This is part one in a two-part series. Read part two here.
Last year was yet another huge success for eCommerce, with e-tailers selling an estimated $341.7 billion in merchandise, accounting for 7.3 percent of all retail sales, according to the U.S. Census Bureau.
That’s an increase of 14.6 percent year over year versus an overall increase in retail sales of 1.4 percent. What this all boils down to is that it’s a great time to be opening an eCommerce business!
One of the first and biggest decisions you’ll have to make is which eCommerce platform best suits your needs. There are plenty of packages to choose from, but instead of letting the decision overwhelm you, start by asking yourself a few basic questions:
What sort of store am I running? Some types of merchandise are prohibited on certain platforms, usually these are things like adult merchandise and alcohol, but other platforms are only designed to handle either physical or digital items. Before you start shopping for a platform to make your own, be sure you know exactly what you intend to sell today and what you plan to sell tomorrow. Each platform will clearly outline the type of products permitted — carefully read the fine print for long-term success.
Do I need a new site or am I adding a store to your WordPress blog? You have a couple of options when it comes to eCommerce platforms. Some are standalone and will function as their own sites, others can be used as plug-ins for your WordPress blog. Your ideal type of platform will depend heavily on how you intend to do your content marketing and how many products you hope or plan to carry.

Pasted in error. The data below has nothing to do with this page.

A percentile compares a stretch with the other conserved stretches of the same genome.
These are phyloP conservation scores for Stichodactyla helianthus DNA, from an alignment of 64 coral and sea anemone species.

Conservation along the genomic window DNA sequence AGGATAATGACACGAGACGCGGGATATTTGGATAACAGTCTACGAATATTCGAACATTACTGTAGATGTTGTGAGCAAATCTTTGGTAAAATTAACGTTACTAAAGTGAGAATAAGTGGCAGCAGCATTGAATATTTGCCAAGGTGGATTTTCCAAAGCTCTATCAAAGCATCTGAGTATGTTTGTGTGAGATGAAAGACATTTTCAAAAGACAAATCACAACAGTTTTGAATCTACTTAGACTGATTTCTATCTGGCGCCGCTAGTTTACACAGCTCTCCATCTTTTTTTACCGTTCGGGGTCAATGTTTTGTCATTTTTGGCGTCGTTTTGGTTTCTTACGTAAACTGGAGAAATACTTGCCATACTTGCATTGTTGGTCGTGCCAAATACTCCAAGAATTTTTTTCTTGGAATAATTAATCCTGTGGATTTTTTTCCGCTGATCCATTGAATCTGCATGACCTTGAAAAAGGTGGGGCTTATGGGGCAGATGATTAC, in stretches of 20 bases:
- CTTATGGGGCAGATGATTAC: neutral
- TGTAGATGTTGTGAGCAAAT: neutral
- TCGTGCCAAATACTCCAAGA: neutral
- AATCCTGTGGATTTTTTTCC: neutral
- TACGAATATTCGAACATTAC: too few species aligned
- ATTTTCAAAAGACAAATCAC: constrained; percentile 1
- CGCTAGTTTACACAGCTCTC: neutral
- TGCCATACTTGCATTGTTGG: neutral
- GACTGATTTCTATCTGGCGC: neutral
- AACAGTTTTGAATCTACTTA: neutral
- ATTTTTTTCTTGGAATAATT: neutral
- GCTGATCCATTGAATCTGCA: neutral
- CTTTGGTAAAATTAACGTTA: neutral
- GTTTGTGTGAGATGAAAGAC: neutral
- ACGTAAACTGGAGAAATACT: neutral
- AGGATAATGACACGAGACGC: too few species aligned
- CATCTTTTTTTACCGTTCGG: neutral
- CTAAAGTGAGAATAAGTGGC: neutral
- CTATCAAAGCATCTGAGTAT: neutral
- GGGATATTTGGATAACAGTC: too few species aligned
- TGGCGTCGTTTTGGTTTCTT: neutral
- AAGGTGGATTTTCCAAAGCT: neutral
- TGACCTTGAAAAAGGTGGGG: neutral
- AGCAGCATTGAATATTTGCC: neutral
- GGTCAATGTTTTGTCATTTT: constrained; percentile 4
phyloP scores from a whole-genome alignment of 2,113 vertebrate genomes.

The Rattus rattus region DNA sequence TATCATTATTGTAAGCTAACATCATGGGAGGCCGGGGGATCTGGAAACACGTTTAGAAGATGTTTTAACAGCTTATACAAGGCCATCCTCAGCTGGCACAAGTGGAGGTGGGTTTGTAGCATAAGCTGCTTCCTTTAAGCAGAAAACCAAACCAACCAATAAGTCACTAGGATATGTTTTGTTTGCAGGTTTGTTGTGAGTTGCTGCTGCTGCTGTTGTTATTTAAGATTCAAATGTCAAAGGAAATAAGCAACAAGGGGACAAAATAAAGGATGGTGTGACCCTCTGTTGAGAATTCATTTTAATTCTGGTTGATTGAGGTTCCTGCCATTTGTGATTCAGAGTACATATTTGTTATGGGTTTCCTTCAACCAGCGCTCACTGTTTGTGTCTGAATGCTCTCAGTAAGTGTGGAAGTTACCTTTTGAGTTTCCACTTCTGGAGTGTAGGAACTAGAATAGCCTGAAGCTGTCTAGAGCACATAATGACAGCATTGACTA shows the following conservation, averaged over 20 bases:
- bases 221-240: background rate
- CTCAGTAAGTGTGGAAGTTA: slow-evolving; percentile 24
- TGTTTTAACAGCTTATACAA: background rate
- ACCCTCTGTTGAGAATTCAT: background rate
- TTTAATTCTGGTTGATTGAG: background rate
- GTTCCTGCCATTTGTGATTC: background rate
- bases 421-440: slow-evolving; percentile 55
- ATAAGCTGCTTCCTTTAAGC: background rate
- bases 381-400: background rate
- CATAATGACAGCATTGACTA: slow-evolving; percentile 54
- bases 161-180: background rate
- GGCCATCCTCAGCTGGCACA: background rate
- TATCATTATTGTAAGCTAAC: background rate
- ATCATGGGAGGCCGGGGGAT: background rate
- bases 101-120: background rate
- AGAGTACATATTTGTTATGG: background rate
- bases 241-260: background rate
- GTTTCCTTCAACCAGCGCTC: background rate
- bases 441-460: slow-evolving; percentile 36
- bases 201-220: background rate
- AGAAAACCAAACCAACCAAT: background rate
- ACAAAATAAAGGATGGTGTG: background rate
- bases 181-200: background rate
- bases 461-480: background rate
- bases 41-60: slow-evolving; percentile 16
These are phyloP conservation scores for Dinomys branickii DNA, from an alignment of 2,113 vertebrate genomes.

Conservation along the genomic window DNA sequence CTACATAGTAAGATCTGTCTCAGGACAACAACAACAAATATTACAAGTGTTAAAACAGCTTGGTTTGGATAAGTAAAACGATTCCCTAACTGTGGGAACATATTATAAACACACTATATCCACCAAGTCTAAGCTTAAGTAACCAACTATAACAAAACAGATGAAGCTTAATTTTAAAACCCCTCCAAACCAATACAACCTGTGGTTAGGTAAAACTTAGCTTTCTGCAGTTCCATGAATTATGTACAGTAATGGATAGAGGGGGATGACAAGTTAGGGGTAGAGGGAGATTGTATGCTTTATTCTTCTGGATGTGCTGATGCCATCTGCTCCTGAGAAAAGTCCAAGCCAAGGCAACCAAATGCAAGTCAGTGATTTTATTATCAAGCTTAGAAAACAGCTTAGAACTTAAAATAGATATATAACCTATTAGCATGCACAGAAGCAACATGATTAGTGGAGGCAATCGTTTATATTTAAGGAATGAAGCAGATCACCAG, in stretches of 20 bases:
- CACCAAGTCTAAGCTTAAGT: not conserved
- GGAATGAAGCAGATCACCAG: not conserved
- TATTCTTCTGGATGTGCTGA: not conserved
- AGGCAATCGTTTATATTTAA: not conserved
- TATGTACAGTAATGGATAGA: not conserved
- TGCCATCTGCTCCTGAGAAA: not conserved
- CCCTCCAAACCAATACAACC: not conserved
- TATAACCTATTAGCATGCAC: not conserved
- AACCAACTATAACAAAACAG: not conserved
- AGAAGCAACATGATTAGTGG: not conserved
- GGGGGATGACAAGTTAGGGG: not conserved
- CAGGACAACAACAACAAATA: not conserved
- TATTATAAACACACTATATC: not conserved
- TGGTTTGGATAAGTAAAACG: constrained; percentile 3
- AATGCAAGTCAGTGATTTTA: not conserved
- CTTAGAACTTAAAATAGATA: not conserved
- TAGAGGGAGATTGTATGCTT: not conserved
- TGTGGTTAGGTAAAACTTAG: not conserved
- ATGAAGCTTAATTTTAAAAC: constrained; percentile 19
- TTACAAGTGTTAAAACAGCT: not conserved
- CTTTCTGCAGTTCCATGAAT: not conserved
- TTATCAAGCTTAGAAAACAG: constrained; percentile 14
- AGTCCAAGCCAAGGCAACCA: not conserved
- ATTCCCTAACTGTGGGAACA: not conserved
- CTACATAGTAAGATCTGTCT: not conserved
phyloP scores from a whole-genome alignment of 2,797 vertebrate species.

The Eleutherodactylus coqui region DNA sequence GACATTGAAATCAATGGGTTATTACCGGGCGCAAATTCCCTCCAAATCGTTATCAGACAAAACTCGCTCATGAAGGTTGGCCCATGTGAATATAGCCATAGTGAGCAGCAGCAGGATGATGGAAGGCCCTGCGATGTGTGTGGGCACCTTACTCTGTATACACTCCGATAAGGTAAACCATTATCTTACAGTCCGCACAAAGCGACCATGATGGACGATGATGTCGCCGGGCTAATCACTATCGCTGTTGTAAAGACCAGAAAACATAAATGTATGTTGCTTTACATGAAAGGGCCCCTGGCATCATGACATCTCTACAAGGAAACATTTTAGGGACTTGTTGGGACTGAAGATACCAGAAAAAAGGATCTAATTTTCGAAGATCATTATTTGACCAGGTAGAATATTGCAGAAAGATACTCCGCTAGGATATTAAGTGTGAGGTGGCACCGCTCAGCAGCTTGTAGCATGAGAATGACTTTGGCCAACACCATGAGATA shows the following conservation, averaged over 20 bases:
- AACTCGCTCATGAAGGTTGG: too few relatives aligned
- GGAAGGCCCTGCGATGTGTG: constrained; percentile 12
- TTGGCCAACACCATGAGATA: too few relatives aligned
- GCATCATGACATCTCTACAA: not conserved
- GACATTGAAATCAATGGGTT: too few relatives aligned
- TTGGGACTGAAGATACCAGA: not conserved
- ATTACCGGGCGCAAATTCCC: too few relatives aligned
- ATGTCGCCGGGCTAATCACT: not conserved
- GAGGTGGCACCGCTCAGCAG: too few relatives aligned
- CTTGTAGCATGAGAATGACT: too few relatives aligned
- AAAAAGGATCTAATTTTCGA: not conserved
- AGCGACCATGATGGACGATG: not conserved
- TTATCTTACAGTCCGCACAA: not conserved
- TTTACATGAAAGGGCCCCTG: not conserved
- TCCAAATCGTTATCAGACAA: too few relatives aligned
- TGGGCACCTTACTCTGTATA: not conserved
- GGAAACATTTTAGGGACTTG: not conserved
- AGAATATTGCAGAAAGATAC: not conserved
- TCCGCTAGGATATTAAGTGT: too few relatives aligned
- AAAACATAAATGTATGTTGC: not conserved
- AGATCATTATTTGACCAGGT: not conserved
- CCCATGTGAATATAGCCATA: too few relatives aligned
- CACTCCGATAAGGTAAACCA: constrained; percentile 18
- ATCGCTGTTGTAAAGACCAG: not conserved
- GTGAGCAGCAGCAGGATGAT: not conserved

What types of payments do I want to accept? In a perfect world, your eCommerce platform would accept all sorts of payments, but that’s not usually how it works out in practice. Decide today what sort of payments you want to accept and prioritize them. Most platforms will handle credit cards with ease, but other payment methods like PayPal vary from package to package. While you’re at it, check the fees for these payments — they’re also not set in stone.
Although these questions are extremely helpful when narrowing the field of eCommerce platforms, there’s a lot more to know before diving in. For example, you’ll want to determine how your future platform will interface with 3rd party logistics companies in case your order fulfillment becomes too overwhelming for your small business.
In part two of this two part series, we’ll discuss more advanced options you’ll have with a variety of eCommerce platform packages. From reporting tools to inventory control, eCommerce platforms are much more than just a shopping cart and they can do more than ever before!